(Tupshin is petting the kitty in the background.)
Someone from Somerville wanted to know about an arcade, whether he missed it. (before his time) It was a bar/arcade, there was a riot. Not teenagers rioting, soccer moms. The bar was populated by soccer moms.
The kids were in the arcade, the kids lost, the moms got mad. The jocks were the ones generally who had that sort of news story; nice to see nerds getting that for once.
A friend of his was planning a nickel arcade, they *kitty jumps on table, Randall loses train of thought* had a, like, business model or something...
Contributing to other internet memes:
A couple of things. A ceiling cat picture: Ceiling Cat looking over an Ansel Adams type landscape, captioned "WHERE IS YOUR GOD NOW". Also Obama throwing a snowball and it hitting a kid.
(Ripley the cat is snuggling up to Tupshin; there is unbelievable Tupshin + cat cuteness.)
Some dude did four panels: Obama and guys, Obama picks up snow; Obama throws snow; toddler gets hit in face; Obama grinning.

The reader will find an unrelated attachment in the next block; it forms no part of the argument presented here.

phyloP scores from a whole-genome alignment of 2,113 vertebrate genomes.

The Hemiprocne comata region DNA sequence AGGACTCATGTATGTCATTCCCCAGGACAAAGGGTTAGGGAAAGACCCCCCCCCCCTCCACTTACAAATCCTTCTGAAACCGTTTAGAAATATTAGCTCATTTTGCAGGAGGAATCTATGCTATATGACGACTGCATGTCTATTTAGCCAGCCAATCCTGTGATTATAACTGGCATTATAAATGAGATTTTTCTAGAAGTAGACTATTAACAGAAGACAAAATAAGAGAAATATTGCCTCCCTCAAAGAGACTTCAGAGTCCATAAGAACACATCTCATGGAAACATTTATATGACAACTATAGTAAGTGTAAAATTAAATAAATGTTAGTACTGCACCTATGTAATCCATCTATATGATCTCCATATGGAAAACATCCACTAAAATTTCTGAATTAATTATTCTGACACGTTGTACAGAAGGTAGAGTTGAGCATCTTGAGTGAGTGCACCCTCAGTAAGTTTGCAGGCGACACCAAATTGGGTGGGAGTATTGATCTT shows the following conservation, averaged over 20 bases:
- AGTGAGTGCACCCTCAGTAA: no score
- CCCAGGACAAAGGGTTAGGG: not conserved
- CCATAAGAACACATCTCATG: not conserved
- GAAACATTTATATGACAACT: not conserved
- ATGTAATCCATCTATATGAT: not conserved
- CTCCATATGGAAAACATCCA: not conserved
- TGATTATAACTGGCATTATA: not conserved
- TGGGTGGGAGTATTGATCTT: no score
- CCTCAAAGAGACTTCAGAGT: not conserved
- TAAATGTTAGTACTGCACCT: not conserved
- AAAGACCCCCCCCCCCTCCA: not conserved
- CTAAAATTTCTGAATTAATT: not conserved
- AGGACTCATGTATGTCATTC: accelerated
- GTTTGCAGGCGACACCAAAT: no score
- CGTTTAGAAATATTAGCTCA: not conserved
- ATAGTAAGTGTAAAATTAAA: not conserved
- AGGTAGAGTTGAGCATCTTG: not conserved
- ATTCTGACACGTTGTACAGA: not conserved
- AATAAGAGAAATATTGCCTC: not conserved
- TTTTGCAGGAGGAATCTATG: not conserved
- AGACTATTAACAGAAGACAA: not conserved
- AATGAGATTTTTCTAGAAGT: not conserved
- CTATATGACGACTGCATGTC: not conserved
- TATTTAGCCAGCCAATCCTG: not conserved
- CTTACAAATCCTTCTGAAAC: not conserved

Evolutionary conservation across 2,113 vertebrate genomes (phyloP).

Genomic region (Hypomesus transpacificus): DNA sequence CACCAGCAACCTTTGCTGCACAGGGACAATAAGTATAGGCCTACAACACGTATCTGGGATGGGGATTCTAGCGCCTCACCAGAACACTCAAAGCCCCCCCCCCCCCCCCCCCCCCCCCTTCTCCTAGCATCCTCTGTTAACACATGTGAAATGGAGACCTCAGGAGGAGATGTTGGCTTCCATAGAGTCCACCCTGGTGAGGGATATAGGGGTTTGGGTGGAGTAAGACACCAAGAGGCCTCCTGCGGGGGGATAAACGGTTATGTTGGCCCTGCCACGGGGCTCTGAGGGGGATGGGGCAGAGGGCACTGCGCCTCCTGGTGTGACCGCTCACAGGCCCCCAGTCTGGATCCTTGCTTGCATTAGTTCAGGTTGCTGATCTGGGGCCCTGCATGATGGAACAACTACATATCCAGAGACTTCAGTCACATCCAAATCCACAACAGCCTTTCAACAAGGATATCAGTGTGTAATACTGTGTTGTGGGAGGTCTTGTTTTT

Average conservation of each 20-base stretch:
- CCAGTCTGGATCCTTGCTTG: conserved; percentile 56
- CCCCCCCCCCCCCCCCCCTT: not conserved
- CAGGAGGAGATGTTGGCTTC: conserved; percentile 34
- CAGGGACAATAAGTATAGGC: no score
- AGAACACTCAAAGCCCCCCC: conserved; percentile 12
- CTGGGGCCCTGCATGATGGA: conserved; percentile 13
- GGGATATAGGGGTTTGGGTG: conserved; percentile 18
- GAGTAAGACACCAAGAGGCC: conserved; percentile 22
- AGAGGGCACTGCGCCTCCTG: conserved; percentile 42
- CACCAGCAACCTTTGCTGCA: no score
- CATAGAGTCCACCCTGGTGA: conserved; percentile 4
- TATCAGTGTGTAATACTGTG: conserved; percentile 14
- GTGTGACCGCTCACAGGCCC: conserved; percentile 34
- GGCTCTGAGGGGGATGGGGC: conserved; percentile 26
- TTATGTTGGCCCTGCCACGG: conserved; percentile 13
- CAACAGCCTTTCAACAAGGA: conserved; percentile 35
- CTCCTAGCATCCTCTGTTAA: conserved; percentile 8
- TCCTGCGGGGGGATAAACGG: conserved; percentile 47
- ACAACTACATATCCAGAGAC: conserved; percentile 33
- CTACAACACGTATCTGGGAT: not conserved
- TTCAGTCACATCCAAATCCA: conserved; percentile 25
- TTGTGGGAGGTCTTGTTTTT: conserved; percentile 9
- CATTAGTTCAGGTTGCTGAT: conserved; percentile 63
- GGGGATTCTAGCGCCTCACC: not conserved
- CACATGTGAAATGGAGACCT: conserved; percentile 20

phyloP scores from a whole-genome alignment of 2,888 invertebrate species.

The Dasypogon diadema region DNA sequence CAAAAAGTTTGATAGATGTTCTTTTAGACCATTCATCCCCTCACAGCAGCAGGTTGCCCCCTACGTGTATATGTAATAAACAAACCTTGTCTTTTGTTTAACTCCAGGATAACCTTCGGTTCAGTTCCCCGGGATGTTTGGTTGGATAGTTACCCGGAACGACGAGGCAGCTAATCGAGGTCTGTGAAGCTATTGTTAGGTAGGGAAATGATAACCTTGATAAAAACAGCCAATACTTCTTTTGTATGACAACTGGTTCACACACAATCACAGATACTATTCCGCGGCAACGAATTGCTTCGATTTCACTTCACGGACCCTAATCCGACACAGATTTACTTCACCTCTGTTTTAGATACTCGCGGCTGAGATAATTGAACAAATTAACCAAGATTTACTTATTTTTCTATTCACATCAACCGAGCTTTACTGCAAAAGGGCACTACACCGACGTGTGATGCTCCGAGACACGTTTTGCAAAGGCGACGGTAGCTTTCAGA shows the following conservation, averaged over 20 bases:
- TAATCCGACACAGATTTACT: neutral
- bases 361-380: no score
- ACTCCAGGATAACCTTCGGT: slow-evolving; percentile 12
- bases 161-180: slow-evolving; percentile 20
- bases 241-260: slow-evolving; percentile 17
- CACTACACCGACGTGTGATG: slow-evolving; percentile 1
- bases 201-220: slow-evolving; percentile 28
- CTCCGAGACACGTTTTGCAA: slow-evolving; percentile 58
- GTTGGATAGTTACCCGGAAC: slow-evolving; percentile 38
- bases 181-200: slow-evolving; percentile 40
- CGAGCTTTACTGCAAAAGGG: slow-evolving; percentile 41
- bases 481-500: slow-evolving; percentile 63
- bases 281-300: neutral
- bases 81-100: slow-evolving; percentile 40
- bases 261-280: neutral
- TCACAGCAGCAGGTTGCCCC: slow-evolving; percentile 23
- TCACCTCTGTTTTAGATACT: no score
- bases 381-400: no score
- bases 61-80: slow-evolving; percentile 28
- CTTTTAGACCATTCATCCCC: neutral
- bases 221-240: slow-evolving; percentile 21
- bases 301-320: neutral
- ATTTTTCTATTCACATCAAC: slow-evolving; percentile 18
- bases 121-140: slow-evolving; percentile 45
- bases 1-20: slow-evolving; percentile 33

Randall thinks: oh, all sorts of stuff in 3rd panel! made a whole series: cat getting hit...
(momentary qualms about the camera)
(Cat up on Tupshin's shoulder, cat rubs her face on Tupshin's face, Tupshin rubs his face on the cat, cuteness level is approaching maximum)
...other things happening...
(Cat starts seriously nomming Tupshin's shirt. "Hey! Chewing on my shirt!" Tupshin detaches cat, puts cat back on table.)
...someone knocked flying, ... more and more ... the Challenger explode ... the Kennedy motorcade ... one or two *after* that one. (No details given.)
Other people did other ones ... it turned into a meme.
creative process: 8pm is time to get started, midnight EST is post time. 9pm is crunch time. Varying amounts of work based on the idea, the time, the joke; sometimes takes all day. Will try not to change after 12:30; he is not so much the George Lucas. No Imperial Walkers in the early comics (even though that would be pretty cool). -- math errors.
Not to make jokes cooler -- like a stick figure missing an arm. Though he did have one like that: http://xkcd.com/261/, Godwin's Law, the one-armed general with the pointer. Canon: only one arm!
There's the haiku proof comic: he was confident he knew it, did not check it; it was wrong: http://xkcd.com/622/ -- still thinking about correcting it, hasn't gotten around to it yet.
No one had emailed him yet about it.
The signing commenced.